The planned merger of Taiwan-based PV manufacturers Gintech Energy, Neo Solar Power (NSP) and Solartech Energy to be called United Renewable Energy Co (UREC) is to receive an investment from the Taiwan government, according to reports.
Taiwan is expected to see a significant uptick in solar deployment in Q4 this year or early 2018 after the recent allocation of high-efficiency equipment certifications, but there are concerns around manufacturing capacity constraints.
Taiwan’s plans to release uncultivable land including ‘sinking land’ for large-scale solar PV projects will require both unique and robust solar equipment, according to delegates at the PV Taiwan exhibition.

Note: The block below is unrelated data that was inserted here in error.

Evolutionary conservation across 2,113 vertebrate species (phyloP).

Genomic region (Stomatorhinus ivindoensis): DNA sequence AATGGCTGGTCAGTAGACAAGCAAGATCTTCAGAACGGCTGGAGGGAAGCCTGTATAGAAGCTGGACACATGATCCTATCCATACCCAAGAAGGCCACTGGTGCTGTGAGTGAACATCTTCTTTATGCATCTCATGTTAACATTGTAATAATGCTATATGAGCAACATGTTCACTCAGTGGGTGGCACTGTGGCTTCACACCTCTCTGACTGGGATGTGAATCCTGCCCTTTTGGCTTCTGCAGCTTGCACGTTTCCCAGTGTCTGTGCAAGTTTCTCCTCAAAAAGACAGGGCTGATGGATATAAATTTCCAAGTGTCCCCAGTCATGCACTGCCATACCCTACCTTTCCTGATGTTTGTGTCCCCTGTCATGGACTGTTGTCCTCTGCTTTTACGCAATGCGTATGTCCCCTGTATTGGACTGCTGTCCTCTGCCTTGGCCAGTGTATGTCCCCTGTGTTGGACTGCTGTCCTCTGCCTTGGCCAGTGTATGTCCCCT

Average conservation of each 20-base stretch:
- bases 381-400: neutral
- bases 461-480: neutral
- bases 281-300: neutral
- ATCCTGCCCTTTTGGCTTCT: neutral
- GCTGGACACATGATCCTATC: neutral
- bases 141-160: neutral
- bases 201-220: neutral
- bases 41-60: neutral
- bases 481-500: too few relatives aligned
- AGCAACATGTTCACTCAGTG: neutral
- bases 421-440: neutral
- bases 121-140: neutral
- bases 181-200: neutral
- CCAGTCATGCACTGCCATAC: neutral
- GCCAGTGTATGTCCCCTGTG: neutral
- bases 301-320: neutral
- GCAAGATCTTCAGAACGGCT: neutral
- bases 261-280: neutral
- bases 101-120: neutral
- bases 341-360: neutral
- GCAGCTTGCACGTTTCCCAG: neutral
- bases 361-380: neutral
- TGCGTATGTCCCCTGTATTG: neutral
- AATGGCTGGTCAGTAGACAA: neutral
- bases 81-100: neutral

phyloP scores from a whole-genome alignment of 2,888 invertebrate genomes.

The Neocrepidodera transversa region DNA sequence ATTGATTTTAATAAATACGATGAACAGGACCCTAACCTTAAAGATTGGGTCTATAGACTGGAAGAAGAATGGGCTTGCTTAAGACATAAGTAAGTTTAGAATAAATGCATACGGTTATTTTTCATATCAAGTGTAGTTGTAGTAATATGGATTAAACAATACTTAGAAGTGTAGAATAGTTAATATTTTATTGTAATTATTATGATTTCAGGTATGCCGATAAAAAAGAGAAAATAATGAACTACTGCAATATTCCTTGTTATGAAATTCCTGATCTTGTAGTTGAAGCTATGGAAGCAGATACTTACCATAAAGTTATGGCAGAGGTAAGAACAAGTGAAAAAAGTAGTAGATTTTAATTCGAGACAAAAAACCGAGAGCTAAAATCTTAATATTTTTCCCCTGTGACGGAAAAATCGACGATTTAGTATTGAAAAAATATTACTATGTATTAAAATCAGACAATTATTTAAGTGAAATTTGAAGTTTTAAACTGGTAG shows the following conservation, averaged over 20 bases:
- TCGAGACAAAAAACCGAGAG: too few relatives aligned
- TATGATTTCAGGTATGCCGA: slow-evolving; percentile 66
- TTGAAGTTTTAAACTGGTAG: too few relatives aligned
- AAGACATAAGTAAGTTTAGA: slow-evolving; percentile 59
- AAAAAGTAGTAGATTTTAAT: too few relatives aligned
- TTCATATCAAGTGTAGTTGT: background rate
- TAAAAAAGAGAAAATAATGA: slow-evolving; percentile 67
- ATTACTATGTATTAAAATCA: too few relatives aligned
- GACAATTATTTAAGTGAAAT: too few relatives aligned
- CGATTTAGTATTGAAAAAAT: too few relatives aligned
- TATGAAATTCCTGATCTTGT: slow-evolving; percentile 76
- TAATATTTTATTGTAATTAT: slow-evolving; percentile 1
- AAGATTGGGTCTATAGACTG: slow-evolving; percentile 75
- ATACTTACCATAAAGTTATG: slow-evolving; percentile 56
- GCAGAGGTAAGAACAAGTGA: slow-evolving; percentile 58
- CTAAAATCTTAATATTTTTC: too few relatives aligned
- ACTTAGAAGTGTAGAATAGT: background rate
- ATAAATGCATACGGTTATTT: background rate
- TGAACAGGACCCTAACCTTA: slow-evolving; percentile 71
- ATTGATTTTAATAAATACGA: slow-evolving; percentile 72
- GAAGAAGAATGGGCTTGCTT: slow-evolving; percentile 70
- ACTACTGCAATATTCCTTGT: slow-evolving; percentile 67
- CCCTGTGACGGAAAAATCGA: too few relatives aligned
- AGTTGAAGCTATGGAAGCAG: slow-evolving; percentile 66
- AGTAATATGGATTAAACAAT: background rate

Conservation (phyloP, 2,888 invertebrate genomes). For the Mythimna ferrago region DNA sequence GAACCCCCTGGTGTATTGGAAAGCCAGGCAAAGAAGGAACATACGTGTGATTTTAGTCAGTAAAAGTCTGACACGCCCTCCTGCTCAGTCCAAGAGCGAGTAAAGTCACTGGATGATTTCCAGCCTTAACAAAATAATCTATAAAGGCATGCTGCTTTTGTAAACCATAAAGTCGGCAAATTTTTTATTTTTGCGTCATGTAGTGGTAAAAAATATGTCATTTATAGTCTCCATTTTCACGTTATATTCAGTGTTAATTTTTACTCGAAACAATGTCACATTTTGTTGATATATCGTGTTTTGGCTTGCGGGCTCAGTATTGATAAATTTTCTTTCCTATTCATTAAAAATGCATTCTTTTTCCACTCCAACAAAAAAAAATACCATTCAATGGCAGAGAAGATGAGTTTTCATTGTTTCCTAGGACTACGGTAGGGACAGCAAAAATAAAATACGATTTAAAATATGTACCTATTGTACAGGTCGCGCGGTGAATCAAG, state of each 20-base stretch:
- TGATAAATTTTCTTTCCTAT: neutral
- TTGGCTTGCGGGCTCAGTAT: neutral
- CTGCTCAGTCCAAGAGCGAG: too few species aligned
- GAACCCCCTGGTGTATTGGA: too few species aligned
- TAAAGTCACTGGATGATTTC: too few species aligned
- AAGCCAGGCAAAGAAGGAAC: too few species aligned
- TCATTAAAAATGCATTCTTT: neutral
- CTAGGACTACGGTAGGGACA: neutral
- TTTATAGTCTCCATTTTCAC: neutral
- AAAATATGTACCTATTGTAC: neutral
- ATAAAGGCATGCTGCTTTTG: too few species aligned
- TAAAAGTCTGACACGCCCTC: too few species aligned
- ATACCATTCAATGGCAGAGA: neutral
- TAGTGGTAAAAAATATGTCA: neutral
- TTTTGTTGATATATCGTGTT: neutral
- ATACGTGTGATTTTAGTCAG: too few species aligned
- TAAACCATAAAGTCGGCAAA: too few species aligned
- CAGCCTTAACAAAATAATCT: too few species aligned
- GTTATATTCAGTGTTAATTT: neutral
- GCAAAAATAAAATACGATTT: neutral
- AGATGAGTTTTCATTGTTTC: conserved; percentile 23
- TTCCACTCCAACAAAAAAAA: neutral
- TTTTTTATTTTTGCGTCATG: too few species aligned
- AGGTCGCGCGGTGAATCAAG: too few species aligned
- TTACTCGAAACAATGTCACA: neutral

After a week in Taiwan, overlapping with the PV Taiwan exhibition and conference in Taipei last week, my main takeaway is the scale of new capacity that is confirmed to be coming online over the next 3-6 months, no matter what is happening today regarding supply levels and end-market demand. This and other conclusions from my week in Taiwan are covered in two blogs this week on PV-Tech.
On the day I left Taiwan after a busy week meeting with PV suppliers up and down the supply chain in May, 2016 that was organised by the Taiwan External Trade Development Council (TAITRA) the country elected its first female president, Tsai Ing-wen.
Taiwan’s geographical constraints combined with new Feed-in-Tariffs (FiTs) from the government have opened the door for a significant push for floating solar PV deployment, according to industry members at the PV Taiwan exhibition in Taipei.